Foray into the World of Organic Wines

Last week was our first foray into organic wines.  We may have tried some before with friends or out at a nice restaurant, but this was definitely the first time we went out to specifically buy an organic wine.  To be clear, we enjoy a nice glass of wine occasionally, but are far from wine connoisseurs.  We generally prefer reds like Shiraz or Merlot, and also love a good Riesling, but I digress.  Back to the start of our organic wine adventure, or as I should probably call it “wine made from organically grown grapes.”  The background behind the official terminology is nicely explained by Pure Natural Diva in her article about Organic Wine & Wine Making Basics which happened to be posted as we were halfway through our first “bottle.”  Among other things they explain the difference between “organic wine” and “wine made from organically grown grapes.”

Alicia stumbled upon a wine tasting at a liquor store and was told about a new brand of organic wine called yellow+blue,  which interestingly enough, the store did not carry.  The sommelier told her about this new wine company that was shipping the wine in kegs, and then bottling here in the US, to reduce the embodied energy and lower the carbon footprint.  This intrigued us because they were taking into account more than just the production of the wine, but also the transportation.  With their method they were able to reduce the carbon footprint of the wine by 46%, but they didn’t stop there.

Once the wine arrives in the US for distribution, they also bottle it into aseptic packaging (juice box packaging).  I know what you are thinking, but this isn’t your ordinary box around a bag that has a bad rap.  Instead it is a Tetra Pak which is about the size of a bottle of wine, it fits in the same space, but holds a third more wine and weighs significantly less.  A case of wine in traditional bottles weighs 40 lbs and holds 9 liters of wine, where a case of yellow+blue wine in tetra paks weighs 26 lbs and holds 12 liters of wine.  That is an improvement of 50% by weight of wine to 93% wine according to yellow+blue.  Which makes a significant difference in the carbon used to transport it and in manufacturing and waste products.

All of this sounded pretty good to us, but how does the wine actually taste and is it going to break the bank? So recently, I took a walk during my lunch break to the Harvest Coop, which is listed on the yellow+blue site as one of our local retailers that carriers their wine.   I eventually found the yellow+blue selection, but could not find a Merlot or Shiraz (our preferred varietals) to try.  Turns out they do not make those varieties of wine.  I settled on the 2008 Malbec which sounded like we’d like it.  At $11.50 for the bottle, it was towards the upper end of what we’d buy for a table wine, but realizing that this is for a full liter, and not a typical 750ml bottle, it is definitely competitively priced with decent table wines.  I also picked up some yummy Taza Chocolates (local Mexican stone ground chocolate) as a treat.  The chocolate went quickly, but we held onto the wine until an appropriate evening.  With 3 kids and not enough sleep, whine is more common in our house with dinner than wine.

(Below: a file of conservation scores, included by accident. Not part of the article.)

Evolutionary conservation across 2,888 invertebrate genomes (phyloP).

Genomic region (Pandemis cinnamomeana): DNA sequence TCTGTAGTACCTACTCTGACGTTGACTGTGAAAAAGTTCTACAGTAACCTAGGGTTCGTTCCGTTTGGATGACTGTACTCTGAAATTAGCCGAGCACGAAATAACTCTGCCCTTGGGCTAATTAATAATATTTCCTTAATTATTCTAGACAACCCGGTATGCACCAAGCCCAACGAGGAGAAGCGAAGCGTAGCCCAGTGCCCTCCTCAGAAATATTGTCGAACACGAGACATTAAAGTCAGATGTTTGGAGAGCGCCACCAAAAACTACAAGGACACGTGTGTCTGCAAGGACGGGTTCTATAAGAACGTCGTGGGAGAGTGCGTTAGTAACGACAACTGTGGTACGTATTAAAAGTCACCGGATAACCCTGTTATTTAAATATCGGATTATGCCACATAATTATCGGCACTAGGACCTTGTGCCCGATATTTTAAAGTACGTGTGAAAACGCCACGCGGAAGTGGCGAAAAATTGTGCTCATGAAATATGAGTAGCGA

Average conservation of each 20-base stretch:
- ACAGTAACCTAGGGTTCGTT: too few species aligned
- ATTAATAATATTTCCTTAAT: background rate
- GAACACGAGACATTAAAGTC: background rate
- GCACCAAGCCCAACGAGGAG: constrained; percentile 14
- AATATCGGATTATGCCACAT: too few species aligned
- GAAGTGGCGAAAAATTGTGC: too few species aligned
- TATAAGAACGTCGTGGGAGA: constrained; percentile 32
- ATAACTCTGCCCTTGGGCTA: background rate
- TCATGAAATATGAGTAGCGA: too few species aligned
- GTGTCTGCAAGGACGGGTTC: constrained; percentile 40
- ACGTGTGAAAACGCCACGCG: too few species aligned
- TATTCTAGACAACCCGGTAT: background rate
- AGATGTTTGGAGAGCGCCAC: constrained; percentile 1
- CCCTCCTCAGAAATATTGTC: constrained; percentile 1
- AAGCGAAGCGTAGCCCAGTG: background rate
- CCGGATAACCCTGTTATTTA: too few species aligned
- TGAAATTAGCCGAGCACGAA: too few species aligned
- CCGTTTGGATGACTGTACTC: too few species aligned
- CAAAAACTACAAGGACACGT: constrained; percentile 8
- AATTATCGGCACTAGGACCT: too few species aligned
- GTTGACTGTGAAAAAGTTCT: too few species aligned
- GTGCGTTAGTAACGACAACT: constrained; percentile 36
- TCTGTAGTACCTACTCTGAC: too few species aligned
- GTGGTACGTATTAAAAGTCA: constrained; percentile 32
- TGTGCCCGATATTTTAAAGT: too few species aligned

We finally cracked the seal, since it doesn’t have a cork, last week to enjoy with a homecooked Italian dinner.  We enjoyed it.  While not the style we normally drink, it was delicious and went well with the meal. The yellow+blue does contain Sulfites, which I learned is a normal part of the wine making process and is added to most wine to help it keep a little longer once it has been opened.  Our bottle lasted 3 days without any problems.  A liter of wine is a lot for two tired parents to drink in a single night, especially on a school/work night.  On one of the other evenings, we had the wine with cheese and crackers (well, I had all the cheese and Alicia had only crackers), and it went well.

So the next time you are looking for a bottle of wine, consider purchasing a more sustainable product, such as a pak of yellow+blue (Tetra Pak).  Let us know what organic wines you have tried and what you think of them.

Happy Greening!

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  1. following from mbc, i love wine so i will have to try some. please come by we are and aunt & neice team also writing about all things natural.

  2. Dina – Let us know what you think. We’ll check out your site.

  3. I’m pretty sure they also sell that at Urban Grape in Chestnut Hill. Haven’t tasted it yet, but hope to someday. Organic wines are great (though sometimes confusing) but bio-dynamic is even better!

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